50. How would you eliminate each item? Group Exercise 4: Solution Three things to think about: Note receivable / payable Interest revenue / expense Interest receivable / payable 1. Note Payable (sub) XXX Note Receivable (parent) XXX 2. Interest Revenue (parent) XXX Interest Expense (sub) XXX 3. Interest Payable (sub) XXX Interest Receivable (parent) XXX
  51. Group Exercise 4: Intercompany Loan & Interest Princess Inc. owns 100% of Solo Inc.’s common stock. On 11/1/X8, Princess lent $150,000 to Solo. The loan is to be repaid on 1/30/X9 along with $6,000 of interest. All aspects of the intercompany transaction were properly recorded by each company in its separate books. Required: What amounts should be reported in each company’s separate 20X8 income statement and 12/31/X8 balance sheet (asset and liability sections only)? Prepare and post to your format the consolidation entries as of 12/31/X8, relating only to these accounts.
  52. Practice Quiz Question #5 Intercompany income statement accounts are eliminated in consolidation because they are deemed to be: artificial transactions. potentially manipulative transactions. internal transactions. at amounts that are not determined on arms-length basis. None of the above.
  53. Practice Quiz Question #6 In 20X8, Scott incurred $90,000 of inter-company interest charges. Of this amount, Scott paid $70,000 cash to its parent and capitalized $40,000 to a discrete construction project. The unrealized intercompany profit at 12/31/X8 is $0. $10,000. $20,000. $30,000. $40,000.
  54. Learning Objective 4-7 Understand and explain the basics of push-down accounting.
  55. Purchase Price > Book Value What happens if you pay more than the book value of the subsidiary’s assets? This is the case MOST of the time! Parent has two options: Push-Down Accounting Force Sub to revalue to FMV Non-Push-Down Accounting Account for the “extra” value separately. Parent Sub
  56. Push-Down Accounting: The EASIER Way Push-Down Accounting(an absolute gem) In the subsidiary’s general ledger: Adjust assets and liabilities to FVbased on the parent’s acquisition price. This establishes a new basis of accounting. Record goodwill. Record “Revaluation Capital” for the difference A = L + E Revaluation Capital X
  57. Nonpush-Down Accounting: The HARDER Way Non-Push-Down Accounting: Don’t touch the subsidiary’s general ledger (treat like a “sacred cow”). Make fair value adjustments and record goodwill in consolidation (on the worksheets).
  58. Consolidation Consequences: Push-Down vs. Non-Push-Down Push-down accounting: Consolidation effort is minimal (has received the “Better Bookkeeping” stamp of approval). Non-push-down accounting: Consolidation effort is cumbersome (often a headache). The consolidated financial statement amounts are the SAME either way! ONLY the accounting procedures differ Who does the work– parent or sub?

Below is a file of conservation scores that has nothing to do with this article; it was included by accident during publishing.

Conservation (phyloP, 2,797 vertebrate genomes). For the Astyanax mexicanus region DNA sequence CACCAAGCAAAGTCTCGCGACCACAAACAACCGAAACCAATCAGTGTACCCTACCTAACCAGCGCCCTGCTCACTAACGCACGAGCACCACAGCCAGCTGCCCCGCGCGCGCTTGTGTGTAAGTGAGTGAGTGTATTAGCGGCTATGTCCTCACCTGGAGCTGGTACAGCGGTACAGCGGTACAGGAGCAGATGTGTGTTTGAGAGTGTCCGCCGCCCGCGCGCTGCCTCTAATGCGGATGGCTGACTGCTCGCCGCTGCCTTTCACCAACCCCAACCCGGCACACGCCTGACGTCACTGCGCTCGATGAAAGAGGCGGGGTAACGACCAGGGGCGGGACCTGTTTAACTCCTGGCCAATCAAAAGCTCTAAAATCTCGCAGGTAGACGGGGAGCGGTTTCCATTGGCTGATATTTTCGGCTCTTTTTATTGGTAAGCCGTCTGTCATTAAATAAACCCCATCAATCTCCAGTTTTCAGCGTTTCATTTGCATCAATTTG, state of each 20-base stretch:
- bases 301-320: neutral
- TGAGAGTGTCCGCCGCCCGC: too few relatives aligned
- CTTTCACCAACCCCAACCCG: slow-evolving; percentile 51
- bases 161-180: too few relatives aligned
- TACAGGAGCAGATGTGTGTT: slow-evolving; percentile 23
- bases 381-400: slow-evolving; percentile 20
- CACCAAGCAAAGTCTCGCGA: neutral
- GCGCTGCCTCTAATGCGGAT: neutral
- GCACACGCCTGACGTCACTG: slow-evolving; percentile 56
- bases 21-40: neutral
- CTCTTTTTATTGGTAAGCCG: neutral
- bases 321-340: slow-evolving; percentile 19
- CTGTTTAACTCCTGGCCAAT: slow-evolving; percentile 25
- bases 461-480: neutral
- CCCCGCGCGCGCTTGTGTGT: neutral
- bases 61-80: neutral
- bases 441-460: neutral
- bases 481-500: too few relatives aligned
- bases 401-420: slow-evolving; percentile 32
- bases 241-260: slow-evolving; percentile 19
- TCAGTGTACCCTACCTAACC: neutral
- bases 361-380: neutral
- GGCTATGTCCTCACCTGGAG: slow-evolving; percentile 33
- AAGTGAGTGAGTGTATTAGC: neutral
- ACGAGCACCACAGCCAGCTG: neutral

59. Parent’s Amortization of Cost in Excess of Book Value: How Handled? Non-push-down accounting Equity Method Recorded in parent’s general ledger Maintains built-in checking features Cost Method Recorded on consolidation worksheets Push-down accounting Parent has no amortization – sub records the amortization
  60. Sub’s Income Statement (Based on Book Values) Sub’s Income Statement (Based on Fair Values) + = Sub’s Balance Sheet (Based on Book Values) Sub’s Balance Sheet (Based on Fair Values) + = Consolidated Financial Statements Actually, these numbers are only part of the consolidated financial statements. Non-push-down Accounting Push-down Accounting Parent’s Adjustments For Excess Value (Consolidation Process)
  61. Postacquisition Subsidiary Earnings: Reportable Earnings Under Acquisition Method ONLY the subsidiary’s postacquisition earnings are reported in the consolidated financial statements. For a mid-year acquisition, only consolidate earnings after the acquisition date. The same is true for dividends declared. The subsidiary’s preacquisition earnings (included in its retained earnings account) are always eliminated against the parent’s Investment account in consolidation.
  62. Practice Quiz Question #7 A parent records amortization of excess value under which method? a. Push-down basis of accounting. b. Non-push down basis of accounting. c. Both A and B. d. None of the above.
  63. Practice Quiz Question #8 Push-down-accounting can be used a. only in a goodwill situation. b. only in a bargain purchase situation. c. in either a goodwill situation or a bargain purchase situation. d. only in a cost = book value situation. e. None of the above.
  64. Practice Quiz Question #9 The consolidated financial statements are identical regardless of whether the parent a. uses push-down or non-push-downaccounting. b. acquires 100% of the common stock or 100% of the assets. c. Both A and B. d. Neither A or B.
  65. Conclusion The End